California’s Otay Mesa Detention Facility, a privately operated immigration prison where the first detained immigrant to die from COVID-19 had been held, has failed yet another unannounced inspection. This is the second time since November 2020 that the facility, operated by private prison profiteer CoreCivic, has failed a virtual inspection conducted by investigators. Not even a physical inspection, folks, but a remote inspection.
While last year’s investigators were from Immigration and Customs Enforcement’s (ICE) Office of Detention Oversight (ODO), it was investigators from the Department of Homeland Security (DHS) Office of the Inspector General (OIG) who this time carried out the surprise inspections, which took place between February 2021 and April 2021. Despite being dinged just months before, Otay Mesa again failed, continuing to make the case for why this prison needs to be shut down once and for all.
The report said that in the early weeks of the novel coronavirus pandemic last year, “Otay Mesa provided detainees with masks, but initially required detainees to sign paperwork relieving the facility of any liability stemming from wearing masks and allegedly threatened detainees who refused to sign the release with pepper spray.” This confirms an April 2020 San Diego Union Tribune report that we noted at the time. Separate investigations have also found that officials at other detention sites pepper-sprayed immigrants who protested harmful conditions amid the pandemic.
“One female detainee alleged an Otay Mesa staff member pepper-sprayed a crowd of female detainees who were objecting to the form,” the OIG report continued. “Otay Mesa denied threatening detainees with pepper spray and recorded no uses of force or uses of pepper spray during this initial distribution of masks. We requested video of this incident, but the facility stated that it did not keep video from the previous year.” How convenient. The report said that the policy lasted just one day.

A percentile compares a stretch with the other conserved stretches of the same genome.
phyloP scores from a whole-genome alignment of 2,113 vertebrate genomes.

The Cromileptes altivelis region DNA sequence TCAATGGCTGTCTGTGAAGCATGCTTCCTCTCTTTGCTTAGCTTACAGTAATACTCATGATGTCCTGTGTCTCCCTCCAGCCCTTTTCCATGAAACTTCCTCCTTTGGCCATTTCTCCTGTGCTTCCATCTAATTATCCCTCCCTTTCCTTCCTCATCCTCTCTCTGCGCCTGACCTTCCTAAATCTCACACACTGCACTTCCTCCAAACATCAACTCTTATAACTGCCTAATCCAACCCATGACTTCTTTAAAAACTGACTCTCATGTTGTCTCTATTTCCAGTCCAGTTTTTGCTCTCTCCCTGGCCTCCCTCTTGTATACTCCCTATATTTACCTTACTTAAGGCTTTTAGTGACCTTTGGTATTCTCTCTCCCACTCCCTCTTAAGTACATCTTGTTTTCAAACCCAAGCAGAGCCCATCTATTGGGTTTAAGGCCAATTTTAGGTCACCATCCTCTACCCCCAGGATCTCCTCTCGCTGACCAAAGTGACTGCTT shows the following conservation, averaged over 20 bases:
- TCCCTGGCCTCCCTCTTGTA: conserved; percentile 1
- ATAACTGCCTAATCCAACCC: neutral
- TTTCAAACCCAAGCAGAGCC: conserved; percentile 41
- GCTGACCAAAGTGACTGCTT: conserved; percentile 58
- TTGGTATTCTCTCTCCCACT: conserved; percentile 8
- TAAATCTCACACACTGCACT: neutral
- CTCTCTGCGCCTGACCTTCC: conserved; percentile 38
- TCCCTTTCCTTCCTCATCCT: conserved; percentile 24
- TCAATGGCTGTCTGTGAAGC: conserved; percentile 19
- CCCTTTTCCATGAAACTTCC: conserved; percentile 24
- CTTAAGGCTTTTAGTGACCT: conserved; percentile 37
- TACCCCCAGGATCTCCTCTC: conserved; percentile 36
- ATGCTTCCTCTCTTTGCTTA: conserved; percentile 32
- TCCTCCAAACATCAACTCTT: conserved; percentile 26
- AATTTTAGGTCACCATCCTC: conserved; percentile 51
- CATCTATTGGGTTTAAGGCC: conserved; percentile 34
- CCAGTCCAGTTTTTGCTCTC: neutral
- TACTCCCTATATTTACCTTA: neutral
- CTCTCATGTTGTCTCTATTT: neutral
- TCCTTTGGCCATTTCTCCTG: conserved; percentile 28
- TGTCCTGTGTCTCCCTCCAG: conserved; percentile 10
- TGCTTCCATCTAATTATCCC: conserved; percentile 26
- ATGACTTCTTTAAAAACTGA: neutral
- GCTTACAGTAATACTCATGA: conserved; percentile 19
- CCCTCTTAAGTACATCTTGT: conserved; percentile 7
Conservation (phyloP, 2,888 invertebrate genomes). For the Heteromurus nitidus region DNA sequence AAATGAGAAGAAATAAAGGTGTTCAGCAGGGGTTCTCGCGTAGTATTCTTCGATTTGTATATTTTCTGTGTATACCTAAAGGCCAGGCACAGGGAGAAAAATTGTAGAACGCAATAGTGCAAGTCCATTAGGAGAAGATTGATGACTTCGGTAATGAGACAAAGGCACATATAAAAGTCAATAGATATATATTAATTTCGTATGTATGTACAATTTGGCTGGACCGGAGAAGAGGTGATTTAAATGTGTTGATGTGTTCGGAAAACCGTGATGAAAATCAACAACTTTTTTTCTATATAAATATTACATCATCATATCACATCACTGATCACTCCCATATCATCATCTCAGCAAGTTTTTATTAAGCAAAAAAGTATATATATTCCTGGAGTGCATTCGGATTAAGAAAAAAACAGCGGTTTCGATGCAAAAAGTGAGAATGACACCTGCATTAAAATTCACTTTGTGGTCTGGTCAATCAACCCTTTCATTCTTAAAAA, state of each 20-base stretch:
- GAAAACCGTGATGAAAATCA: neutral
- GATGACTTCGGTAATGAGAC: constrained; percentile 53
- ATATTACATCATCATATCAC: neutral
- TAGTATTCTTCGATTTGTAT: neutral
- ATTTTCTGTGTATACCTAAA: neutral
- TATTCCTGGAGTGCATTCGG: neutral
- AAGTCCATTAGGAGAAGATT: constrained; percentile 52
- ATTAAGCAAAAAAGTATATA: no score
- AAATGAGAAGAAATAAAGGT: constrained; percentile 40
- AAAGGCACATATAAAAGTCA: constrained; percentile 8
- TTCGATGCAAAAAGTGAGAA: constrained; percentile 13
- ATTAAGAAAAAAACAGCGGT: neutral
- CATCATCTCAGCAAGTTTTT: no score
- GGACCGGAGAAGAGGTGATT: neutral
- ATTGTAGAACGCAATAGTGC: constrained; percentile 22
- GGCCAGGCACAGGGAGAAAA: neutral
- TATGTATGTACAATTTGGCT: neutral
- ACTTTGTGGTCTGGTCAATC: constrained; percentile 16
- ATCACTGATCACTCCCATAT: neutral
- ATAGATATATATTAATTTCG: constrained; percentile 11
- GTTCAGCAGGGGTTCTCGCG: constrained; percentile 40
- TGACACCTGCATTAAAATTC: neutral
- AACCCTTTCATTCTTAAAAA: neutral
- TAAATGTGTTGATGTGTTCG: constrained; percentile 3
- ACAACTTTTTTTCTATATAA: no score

“Overall, we found that Otay Mesa did not meet standards for grievances, segregation, or staff-detainee communications,” the report continued. “Specifically, Otay Mesa did not respond timely to detainee grievances and did not forward staff misconduct grievances to ICE as required. In addition, Otay Mesa was not consistently providing required services for detainees in segregation, including access to recreation, legal calls, laundry, linen exchange, mail, legal materials, commissary, and law library.”
ODO’s surprise inspection last year found immigrants requiring mental health care not getting proper follow-up regarding their medications, or even basic information about what they were taking, the Los Angeles Times said. Another issue was phone lines repeatedly cutting out during calls. This was alarming because this is the same camp where officials intentionally blocked immigrants from making phone calls to advocates until public pressure forced them to backtrack.
This facility not only continues to be a human rights disaster, it’s been an expensive one laid at the feet of taxpayers, too. “Finally, we determined the declining detainee population at Otay Mesa caused ICE to pay more than $22 million for unused bed space under a guaranteed minimum contract,” the OIG continued. For a while, court ordered releases amid the pandemic led to lower detention levels, and as inspectors note, private prison profiteers get paid whether there’s somebody in the bed or not. “At the median rate of $75 per bed, the estimated daily cost to taxpayers for these empty beds is $1.34 million per day” nationally, NPR reported in April.
But lower detention numbers have been short-lived. “Number of immigrants detained by ICE has increased 70 percent under Biden,” Detention Watch Network Executive Director Silky Shah recently wrote. Law passed by California in 2019 that banned private, for-profit prisons, including facilities that detain immigrants, was halted by a 9th Circuit Court of Appeals panel this week. Two of the judges were appointed by the previous administration, the Associated Press reported. The third and lone dissenting judge was appointed by the Obama administration.
“Today’s ruling is a stark lesson about the threat unchecked corporate power poses to the democratic process,” the Dignity Not Detention Coalition said. “Yet AB 32 is one tactic in a large quest for justice. People who are currently in detention and their loved ones continue to organize for freedom and dignity every day. We must answer the call of solidarity and redouble our efforts to end all detention, whether run by a corporation or the government.” Shut ‘em down.